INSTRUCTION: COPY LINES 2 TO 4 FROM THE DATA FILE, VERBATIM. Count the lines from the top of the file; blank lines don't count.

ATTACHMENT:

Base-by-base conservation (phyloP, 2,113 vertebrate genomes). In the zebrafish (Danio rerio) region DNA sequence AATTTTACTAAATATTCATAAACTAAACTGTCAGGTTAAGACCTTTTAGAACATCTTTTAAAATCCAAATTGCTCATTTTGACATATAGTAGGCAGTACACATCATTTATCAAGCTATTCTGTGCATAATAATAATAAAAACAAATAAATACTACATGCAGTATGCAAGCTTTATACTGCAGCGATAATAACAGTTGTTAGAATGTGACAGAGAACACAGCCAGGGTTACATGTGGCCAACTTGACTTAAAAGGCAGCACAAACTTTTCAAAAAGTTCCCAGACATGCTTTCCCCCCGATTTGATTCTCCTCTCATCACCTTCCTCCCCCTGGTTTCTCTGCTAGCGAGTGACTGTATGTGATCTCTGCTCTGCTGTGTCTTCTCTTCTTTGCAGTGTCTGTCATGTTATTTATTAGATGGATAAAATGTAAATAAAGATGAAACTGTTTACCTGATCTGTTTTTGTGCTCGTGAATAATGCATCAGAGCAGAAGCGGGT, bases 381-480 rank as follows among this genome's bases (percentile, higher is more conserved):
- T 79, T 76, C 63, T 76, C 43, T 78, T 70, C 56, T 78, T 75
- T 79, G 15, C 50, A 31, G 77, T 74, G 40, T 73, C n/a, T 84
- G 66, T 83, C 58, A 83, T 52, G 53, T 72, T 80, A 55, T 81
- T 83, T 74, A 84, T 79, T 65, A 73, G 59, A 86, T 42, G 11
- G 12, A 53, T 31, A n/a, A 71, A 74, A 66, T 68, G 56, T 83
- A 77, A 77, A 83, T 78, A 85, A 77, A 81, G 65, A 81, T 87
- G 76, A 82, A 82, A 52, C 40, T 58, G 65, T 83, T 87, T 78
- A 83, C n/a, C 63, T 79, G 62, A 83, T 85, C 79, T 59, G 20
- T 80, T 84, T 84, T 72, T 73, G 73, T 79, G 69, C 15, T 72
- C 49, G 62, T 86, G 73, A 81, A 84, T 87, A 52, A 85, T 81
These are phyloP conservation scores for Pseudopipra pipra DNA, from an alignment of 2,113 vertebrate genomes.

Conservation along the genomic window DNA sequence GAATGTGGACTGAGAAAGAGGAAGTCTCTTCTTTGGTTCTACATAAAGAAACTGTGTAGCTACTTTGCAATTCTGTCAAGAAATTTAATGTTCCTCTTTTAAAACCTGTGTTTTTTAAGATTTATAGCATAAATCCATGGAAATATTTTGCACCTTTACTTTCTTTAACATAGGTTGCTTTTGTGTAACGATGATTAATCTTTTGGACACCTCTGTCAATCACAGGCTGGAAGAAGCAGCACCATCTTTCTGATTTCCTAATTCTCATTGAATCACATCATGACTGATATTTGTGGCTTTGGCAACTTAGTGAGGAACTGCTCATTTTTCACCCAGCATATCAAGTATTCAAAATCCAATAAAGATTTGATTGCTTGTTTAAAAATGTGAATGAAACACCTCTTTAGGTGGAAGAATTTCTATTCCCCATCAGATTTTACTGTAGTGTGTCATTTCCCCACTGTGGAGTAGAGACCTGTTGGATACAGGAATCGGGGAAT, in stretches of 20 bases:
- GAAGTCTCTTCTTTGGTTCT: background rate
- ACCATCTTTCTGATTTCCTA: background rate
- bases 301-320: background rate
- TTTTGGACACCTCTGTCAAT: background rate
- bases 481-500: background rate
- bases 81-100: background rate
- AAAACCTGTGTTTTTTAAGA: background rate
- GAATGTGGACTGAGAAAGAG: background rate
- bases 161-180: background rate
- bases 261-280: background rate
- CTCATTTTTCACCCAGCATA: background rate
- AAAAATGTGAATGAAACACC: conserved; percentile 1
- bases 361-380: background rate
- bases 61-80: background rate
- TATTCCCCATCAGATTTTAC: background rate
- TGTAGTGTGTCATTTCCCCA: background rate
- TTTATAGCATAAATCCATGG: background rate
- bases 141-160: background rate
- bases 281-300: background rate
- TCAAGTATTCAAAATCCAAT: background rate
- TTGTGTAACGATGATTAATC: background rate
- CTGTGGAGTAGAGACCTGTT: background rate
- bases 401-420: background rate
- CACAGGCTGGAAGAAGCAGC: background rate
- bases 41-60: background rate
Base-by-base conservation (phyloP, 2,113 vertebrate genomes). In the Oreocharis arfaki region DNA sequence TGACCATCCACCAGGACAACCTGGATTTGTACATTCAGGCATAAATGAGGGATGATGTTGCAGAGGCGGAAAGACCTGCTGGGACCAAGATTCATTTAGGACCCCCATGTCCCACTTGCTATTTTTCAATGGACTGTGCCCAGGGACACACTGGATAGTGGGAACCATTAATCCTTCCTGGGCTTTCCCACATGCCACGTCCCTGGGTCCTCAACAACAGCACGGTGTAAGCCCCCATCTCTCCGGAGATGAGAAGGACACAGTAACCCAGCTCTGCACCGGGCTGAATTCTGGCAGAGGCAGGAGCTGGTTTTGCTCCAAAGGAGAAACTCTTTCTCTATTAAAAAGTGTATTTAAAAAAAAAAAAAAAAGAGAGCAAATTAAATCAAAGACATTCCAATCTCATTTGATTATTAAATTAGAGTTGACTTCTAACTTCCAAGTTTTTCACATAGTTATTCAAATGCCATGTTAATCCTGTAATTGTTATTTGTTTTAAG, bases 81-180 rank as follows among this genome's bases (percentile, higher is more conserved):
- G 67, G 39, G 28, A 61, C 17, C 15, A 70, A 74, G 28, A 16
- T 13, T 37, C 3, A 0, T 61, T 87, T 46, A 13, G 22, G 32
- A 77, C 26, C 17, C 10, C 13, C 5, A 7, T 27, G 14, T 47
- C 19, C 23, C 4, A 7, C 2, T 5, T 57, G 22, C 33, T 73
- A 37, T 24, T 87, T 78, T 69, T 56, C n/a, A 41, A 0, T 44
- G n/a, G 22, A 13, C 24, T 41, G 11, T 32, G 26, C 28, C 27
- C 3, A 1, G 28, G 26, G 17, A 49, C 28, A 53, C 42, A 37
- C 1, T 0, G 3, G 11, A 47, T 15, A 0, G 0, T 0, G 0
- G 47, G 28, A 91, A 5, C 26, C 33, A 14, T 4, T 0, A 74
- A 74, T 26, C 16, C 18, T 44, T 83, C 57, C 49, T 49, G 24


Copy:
- T 79, T 76, C 63, T 76, C 43, T 78, T 70, C 56, T 78, T 75
- T 79, G 15, C 50, A 31, G 77, T 74, G 40, T 73, C n/a, T 84
- G 66, T 83, C 58, A 83, T 52, G 53, T 72, T 80, A 55, T 81